Salt & Sanctuary Switch Review – 2D Souls-like Shines on Switch

Salt & Sanctuary Review

Before I dive into the nitty-gritty, yes, we’ve reviewed this title already back on the PS4. That also being said, Salt & Sanctuary is good. Damn good. So much so it’s worth re-visiting again if it’s not your first time playing this. For those delving into Salt & Sanctuary for the first time though, you’re in for an absolute treat. Ska Studios has crafted a loving homage to the wildly popular franchise that punishes players worldwide, and it feels right at home on the Switch.

Salt & Sanctuary starts you off mid-voyage to a forsaken land, when suddenly your ship is besieged by marauders. As you advance in a soon to be failed attempt to rescue the princess you were escorting, you run into an intimidating wall and you end up face down awash on the shores of the land you were en route to. The intro reminds me all too much of my first time with Demon’s Souls, and this is imitation in its most flattery-inducing form. Ska Studios has worked hard to capture that punishing, satisfying gameplay that made From Software famous, but they have done it in a way that doesn’t feel cheap. The world of Salt & Sanctuary is certainly as unique as they come, and it is absolutely teeming with all sorts of things that want you dead. Ska Studios have clearly created one hell of a game in Salt & Sanctuary.

Hell of a Game

There’s something that just pops about Salt & Sanctuary’s visuals. While I didn’t really care too much for the actual design of the normal human NPCs, I still found myself putting in the effort try and make my character feel unique. The more inhuman creatures are what truly shine in this game though,  and each enemy and boss is a treat to encounter, thanks to how distinct they are and how well they are animated. Towering monstrosities, possessed knights and all other sorts of creatures stand between you and your mission, but there’s something that’s just so invigorating about overtaking them that makes it worth pushing on to see what appalling creature the game throws at you next.

Thankfully, there is also a huge skill tree to make use of to help you conquer the games many terrors. Salt & Sanctuary presents an almost dizzying amount of options, but all of them feel viable thanks to some well-tuned combat that is easy to get into. It’s precise, rewarding careful dodges and punishing cocky play, and each encounter can easily send you back to the last sanctuary, or bonfire for you souls fans. Each minor encounter is rewarding to proceed through, but the boss encounters can come apart at times, with strategy seeming to take a backseat to reckless abandon.

The move to 2D has naturally caused a few issues in capturing that brutal combat that the Souls series is known for, but Salt & Sanctuary has mostly done an excellent job. Finding your window to attack is still just as important as ever, but it feels like bosses can be brute-forced through, trading enough blows and chugging enough healing flasks until you come out on top. The tight, strategic combat that you deal with for each minor enemy doesn’t come to fruition like with bosses, but they’re still a treat to battle through without a doubt.  As you explore each area, the platforming can be a bit cumbersome as well, with the occasional death being caused by a missed grab of a ledge or accidentally falling off a platform. Again, this isn’t uncommon for games of this genre, so it’s not necessarily a detraction so much as it is recognition of Ska Studio’s work to try and capture this style of game on a 2D plane. The mechanics that Souls games are known for are just as present in this one as well, both good and bad.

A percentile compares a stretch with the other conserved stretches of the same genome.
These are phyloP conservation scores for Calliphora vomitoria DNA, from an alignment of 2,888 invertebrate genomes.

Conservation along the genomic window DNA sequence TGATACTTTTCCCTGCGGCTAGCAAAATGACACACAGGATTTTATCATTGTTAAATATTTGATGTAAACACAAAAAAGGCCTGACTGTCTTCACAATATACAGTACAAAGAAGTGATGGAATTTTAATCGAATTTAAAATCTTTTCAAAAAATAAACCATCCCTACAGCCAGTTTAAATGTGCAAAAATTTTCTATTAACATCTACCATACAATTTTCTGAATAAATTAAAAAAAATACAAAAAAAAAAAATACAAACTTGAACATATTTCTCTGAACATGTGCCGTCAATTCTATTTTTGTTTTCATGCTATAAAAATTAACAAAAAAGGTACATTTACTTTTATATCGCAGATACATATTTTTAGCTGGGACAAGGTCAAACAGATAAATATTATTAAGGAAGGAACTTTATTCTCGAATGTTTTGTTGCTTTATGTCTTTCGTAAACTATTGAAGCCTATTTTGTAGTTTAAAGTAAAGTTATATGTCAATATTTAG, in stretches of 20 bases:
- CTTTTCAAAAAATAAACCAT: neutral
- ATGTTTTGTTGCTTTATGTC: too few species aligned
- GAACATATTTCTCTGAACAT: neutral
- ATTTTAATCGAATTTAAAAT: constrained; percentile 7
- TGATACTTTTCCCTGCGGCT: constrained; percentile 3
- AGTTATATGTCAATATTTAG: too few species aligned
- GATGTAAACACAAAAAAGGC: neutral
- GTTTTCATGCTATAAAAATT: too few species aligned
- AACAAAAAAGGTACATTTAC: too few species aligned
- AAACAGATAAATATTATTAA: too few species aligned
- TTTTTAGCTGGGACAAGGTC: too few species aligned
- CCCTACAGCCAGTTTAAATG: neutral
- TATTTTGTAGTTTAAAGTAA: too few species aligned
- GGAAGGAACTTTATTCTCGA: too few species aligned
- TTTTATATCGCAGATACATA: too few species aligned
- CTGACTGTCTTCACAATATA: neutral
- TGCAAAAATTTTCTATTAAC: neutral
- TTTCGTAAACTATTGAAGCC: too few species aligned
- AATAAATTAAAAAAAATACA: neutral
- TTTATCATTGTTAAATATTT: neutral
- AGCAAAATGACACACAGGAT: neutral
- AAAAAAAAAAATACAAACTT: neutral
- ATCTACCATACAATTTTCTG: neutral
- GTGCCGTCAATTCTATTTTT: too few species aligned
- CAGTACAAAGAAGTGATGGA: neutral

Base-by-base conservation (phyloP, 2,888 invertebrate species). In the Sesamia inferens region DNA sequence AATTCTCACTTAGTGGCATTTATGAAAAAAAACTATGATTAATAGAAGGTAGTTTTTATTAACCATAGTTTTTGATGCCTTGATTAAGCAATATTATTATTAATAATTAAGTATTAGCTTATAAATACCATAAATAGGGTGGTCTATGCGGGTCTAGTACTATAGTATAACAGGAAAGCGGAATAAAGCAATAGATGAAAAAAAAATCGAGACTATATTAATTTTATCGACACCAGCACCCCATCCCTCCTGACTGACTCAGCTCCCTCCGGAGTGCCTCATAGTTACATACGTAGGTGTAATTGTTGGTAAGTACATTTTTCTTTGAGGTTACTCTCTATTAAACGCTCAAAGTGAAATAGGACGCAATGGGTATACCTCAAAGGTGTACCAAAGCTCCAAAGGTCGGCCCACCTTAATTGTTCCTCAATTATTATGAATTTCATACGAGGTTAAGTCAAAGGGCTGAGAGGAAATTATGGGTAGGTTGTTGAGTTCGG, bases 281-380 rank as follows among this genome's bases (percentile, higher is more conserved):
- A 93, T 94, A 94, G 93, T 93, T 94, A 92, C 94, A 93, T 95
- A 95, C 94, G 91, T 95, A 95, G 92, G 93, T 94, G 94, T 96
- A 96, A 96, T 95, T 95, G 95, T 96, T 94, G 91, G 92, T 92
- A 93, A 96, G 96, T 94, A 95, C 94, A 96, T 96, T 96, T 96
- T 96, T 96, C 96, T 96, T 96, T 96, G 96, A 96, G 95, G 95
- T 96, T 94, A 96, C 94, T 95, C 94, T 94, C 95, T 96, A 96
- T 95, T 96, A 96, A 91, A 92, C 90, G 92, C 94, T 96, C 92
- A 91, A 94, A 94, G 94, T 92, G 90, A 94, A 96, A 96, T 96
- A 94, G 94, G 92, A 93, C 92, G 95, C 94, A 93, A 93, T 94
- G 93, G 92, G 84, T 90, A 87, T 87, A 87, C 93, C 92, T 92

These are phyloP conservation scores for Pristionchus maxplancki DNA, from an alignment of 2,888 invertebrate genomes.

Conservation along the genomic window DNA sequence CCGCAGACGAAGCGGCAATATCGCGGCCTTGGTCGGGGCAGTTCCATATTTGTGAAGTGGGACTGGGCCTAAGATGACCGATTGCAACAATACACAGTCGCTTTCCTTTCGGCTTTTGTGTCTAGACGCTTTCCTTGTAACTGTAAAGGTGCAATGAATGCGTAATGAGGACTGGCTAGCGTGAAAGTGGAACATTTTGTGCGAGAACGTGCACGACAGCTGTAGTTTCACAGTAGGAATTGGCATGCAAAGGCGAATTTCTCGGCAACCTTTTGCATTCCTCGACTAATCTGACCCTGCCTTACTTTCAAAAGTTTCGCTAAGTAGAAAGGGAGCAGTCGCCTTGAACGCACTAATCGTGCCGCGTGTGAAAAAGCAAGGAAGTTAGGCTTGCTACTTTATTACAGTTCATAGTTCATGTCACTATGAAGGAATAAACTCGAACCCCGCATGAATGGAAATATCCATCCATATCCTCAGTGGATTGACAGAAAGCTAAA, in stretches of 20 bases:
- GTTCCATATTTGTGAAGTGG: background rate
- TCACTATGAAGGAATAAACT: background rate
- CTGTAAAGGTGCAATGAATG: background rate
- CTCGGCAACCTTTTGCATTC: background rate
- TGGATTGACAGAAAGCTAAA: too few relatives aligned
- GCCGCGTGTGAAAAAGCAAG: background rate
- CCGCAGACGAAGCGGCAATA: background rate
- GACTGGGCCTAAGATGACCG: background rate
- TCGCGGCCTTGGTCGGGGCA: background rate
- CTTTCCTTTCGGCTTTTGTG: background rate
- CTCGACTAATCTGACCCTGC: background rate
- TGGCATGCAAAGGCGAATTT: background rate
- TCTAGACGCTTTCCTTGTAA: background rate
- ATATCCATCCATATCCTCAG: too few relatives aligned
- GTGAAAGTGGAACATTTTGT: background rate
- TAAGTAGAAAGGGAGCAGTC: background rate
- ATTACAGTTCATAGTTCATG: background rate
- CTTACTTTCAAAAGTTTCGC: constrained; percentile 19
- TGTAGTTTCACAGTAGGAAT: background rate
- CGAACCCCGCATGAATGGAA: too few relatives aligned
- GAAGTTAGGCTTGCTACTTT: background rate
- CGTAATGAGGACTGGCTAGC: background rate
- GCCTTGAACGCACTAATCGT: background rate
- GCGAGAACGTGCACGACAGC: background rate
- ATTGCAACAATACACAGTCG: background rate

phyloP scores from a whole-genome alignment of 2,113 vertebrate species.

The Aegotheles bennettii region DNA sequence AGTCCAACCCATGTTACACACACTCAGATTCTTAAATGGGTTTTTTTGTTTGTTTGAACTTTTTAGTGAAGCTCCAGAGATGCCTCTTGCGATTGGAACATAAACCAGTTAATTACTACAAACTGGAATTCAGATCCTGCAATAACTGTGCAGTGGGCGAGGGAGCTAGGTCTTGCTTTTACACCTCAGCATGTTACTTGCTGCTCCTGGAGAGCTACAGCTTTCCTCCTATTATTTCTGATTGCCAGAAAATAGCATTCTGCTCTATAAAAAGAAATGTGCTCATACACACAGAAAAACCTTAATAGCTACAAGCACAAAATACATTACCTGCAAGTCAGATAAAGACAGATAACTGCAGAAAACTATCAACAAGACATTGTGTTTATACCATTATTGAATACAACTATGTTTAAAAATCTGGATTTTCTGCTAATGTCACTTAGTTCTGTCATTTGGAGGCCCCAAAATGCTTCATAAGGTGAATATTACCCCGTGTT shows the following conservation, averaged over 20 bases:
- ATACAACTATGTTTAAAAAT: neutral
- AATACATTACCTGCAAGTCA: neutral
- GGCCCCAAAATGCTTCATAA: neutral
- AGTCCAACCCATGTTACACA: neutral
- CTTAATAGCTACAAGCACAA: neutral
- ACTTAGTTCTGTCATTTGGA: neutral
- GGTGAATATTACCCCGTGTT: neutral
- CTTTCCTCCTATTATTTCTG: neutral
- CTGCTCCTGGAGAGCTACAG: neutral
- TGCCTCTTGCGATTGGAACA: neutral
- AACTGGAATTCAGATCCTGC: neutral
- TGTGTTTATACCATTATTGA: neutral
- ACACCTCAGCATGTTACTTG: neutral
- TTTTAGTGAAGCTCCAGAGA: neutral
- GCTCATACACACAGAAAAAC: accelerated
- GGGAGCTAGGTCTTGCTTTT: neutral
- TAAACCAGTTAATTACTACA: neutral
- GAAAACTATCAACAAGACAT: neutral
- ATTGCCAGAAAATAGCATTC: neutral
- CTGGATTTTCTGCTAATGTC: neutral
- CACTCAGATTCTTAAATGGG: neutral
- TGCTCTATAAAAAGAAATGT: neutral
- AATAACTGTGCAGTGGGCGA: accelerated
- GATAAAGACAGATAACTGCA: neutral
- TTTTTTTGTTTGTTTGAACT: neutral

Ska Studios is also clearly a fan of the cryptic storytelling and mechanics that From Software is known for. Items have detailed descriptions that flesh out the backstory of the world and the presence of a bestiary enhances the world even more. NPCs and Creeds also serve to help paint a greater overall idea of just how bad things in this universe have become. The world of Salt & Sanctuary is massive as well, with each area showing as much polish as the enemies that populate them. The various parts of the map are rich, featuring oppressive, sullen atmospheres that persist throughout the entirety of the game. Despite the wide variety of each area though, there are no real means of a map system in place, so it’s tricky to navigate to your next destination at times. Unless you find a map online or even scribble out a rough map yourself, you won’t have any assistance in navigating the world as a whole which can be a bit irksome at times. That being said, it is still rewarding to progress through this world, adapting to the choices that you made along the way.

The folks at Ska Studios have crafted something stellar here, though. Despite how much the Souls series has inspired this title, it still stands on its own two feet without feeling derivative. It’s a treat to play and to look at, with a detailed and mysterious world that is eager to show you where you fall on the pecking order. For those who are fans of the popular Souls series, you’ll be right at home and likely be just as enamored, but the game is also worth checking out if you’re eager for a substantial action title to take with you on the go.

*** Switch key provided by the publisher ***

The Good

  • Deep combat and skill system
  • Excellent visual design
  • Rich backstory
  • Substantial amount of content

The Bad

  • Inconsistent boss battles
  • A little too cryptic at times